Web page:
EN: That fragment is from a story I finished recently. It’s the second time I’ve used Tuttle. She debuted in a story about dog fighting and genetic tampering that I wrote shortly after Blood for the Sun was published. She is mixed and that experience comes with its unique problems here in America. I’m not the sort that writes about “race” in particular, but it factors in because that’s the lived experience I have among the people I grew up with. It’s important to me because as I grew up, I didn’t see much of myself, the people, or the world I knew reflected in fiction. And I love science fiction! Non-white adults of my vintage will recall the lack of reflection when it came to stories about the future, as if entire swaths of humanity wouldn’t make it, that “white” folks would live forever. It was frustrating. Even more, in hindsight, as I’ve gotten older and seen so much more successful representation in media. Nora Tuttle, in particular, came into existence because I didn’t want to write a male protagonist and I wanted someone who would have some relationship with law enforcement, but wasn’t a cop themselves. The better to entangle them in danger without the offensive capabilities or resources to deal with it. Enter an officer for Boston Animal Control! Add monstrous elements and I had someone in way over their head. I think it’s very, very important to write protagonists who are as fully-formed as possible. Because of my experiences and background, that’s always going to include various POC. Tuttle has all sorts of background that I mine in the second story, further complicating her life. Because I love her, she will be in a third and final story before I step away from, uh, complicating her life.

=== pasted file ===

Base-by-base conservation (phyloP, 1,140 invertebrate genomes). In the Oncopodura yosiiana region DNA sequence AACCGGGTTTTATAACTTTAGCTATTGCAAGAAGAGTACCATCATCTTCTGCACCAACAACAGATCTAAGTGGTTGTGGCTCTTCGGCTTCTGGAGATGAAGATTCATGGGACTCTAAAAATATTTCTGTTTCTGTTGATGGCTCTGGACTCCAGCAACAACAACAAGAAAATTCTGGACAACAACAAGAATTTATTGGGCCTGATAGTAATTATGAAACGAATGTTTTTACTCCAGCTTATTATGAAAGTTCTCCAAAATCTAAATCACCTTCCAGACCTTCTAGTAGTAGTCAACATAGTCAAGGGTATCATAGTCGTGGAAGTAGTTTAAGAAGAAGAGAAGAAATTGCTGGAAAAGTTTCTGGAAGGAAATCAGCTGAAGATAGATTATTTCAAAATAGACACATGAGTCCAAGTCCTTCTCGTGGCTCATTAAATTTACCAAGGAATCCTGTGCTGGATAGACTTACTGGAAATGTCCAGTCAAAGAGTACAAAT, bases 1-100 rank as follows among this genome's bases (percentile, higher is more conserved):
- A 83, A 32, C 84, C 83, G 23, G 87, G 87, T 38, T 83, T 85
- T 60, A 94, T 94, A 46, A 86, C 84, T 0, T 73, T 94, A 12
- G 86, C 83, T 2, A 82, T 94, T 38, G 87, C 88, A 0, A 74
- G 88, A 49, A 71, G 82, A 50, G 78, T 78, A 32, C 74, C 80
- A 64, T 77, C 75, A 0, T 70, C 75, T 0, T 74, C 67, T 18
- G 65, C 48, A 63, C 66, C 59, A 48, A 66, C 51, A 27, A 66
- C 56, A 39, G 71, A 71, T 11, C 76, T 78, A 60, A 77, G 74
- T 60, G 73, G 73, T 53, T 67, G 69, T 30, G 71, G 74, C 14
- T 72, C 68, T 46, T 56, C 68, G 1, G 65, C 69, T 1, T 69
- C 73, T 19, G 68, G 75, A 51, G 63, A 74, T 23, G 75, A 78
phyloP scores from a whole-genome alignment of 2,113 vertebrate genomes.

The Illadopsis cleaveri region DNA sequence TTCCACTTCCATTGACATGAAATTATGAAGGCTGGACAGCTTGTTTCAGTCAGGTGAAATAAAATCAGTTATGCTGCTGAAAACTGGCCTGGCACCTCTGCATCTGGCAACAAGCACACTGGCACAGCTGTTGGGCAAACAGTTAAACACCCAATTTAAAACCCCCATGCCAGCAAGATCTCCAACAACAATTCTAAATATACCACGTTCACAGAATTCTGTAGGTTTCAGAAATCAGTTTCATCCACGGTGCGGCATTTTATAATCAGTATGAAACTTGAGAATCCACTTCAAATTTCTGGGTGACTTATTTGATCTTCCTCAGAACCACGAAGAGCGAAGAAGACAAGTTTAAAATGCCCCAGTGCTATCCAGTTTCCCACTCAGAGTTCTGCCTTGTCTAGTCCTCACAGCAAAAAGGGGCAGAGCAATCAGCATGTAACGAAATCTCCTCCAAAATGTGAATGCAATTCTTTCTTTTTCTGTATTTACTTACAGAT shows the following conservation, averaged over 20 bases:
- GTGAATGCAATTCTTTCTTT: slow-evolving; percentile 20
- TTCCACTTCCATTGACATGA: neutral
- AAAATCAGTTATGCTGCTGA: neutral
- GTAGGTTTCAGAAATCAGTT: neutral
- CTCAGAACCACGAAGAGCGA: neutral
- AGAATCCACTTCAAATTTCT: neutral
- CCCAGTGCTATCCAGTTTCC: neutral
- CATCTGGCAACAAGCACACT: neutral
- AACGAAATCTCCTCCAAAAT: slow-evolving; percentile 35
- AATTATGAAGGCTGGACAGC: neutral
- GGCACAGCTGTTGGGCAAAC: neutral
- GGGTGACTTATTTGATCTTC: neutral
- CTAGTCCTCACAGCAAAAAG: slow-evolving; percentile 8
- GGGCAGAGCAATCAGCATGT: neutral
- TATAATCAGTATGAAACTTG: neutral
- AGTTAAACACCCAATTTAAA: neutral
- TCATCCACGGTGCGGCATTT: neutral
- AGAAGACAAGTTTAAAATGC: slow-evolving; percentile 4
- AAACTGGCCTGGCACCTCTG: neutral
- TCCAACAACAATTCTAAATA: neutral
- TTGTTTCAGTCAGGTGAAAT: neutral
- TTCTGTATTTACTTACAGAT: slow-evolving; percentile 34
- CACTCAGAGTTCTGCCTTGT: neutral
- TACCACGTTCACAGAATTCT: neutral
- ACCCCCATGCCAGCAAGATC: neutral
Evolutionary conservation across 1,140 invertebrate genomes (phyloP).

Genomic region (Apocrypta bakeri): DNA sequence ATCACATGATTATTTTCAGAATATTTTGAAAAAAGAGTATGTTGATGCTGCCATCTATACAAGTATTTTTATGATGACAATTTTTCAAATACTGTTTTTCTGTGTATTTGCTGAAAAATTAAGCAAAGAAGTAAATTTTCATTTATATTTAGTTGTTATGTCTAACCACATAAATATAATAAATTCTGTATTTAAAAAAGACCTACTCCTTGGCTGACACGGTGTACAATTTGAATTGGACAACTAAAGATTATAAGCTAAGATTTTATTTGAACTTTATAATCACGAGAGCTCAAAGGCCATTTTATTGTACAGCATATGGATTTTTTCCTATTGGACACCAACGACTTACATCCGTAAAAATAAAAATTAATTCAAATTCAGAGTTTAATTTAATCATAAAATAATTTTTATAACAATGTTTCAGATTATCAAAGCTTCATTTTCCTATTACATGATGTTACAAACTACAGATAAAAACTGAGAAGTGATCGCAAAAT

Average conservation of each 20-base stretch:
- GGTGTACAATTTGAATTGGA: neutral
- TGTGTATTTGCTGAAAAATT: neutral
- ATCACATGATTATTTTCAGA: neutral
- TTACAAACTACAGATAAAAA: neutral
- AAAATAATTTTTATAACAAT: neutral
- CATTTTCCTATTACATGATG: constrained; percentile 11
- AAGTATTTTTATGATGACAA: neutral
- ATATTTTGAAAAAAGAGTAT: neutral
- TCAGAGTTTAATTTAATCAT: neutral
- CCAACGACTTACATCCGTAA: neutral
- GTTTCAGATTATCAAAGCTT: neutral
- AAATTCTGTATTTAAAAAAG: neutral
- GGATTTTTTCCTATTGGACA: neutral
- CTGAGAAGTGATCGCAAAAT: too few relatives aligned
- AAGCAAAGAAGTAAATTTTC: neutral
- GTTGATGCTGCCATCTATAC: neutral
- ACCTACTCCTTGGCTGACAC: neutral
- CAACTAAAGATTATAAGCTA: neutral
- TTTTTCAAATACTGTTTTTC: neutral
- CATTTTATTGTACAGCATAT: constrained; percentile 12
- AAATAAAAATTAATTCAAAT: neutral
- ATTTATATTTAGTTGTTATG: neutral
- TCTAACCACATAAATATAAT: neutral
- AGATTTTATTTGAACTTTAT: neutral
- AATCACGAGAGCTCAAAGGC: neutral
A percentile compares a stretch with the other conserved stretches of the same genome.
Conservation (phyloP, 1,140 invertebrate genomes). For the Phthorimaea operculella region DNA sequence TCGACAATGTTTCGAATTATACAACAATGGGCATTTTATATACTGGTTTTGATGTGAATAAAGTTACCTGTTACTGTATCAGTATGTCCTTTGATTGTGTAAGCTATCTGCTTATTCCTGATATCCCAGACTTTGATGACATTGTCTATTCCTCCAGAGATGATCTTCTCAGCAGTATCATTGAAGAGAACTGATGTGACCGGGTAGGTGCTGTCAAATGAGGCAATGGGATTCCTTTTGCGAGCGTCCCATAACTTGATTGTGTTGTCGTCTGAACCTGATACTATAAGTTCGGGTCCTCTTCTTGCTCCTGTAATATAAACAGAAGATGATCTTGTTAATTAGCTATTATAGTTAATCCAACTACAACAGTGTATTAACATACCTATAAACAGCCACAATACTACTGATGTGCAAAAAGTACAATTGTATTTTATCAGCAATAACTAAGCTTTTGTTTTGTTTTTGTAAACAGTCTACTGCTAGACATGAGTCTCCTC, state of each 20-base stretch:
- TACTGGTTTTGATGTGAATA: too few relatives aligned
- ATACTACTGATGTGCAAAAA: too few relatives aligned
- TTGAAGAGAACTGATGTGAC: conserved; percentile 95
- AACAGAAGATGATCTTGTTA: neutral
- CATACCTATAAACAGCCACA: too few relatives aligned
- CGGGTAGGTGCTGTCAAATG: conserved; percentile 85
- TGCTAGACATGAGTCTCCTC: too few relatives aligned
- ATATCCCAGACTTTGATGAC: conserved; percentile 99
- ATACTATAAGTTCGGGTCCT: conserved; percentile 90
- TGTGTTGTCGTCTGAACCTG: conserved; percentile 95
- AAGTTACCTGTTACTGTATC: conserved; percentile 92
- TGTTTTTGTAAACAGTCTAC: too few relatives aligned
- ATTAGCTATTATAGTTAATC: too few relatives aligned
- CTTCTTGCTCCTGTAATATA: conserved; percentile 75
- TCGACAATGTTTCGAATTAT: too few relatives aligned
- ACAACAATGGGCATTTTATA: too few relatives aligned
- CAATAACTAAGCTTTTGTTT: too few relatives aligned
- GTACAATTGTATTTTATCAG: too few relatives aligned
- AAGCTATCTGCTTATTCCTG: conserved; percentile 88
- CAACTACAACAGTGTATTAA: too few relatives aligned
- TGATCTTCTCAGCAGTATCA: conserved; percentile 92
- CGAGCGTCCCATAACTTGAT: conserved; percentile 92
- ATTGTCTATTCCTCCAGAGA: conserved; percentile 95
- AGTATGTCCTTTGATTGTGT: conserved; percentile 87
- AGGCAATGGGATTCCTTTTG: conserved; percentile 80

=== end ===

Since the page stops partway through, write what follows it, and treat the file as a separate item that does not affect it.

GMM: I haven’t had a chance to read your latest novel, Lightning Wears a Red Cape, but it is on my list of books to read in 2020. What are you working on right now? Do you have any projects coming out in the next year?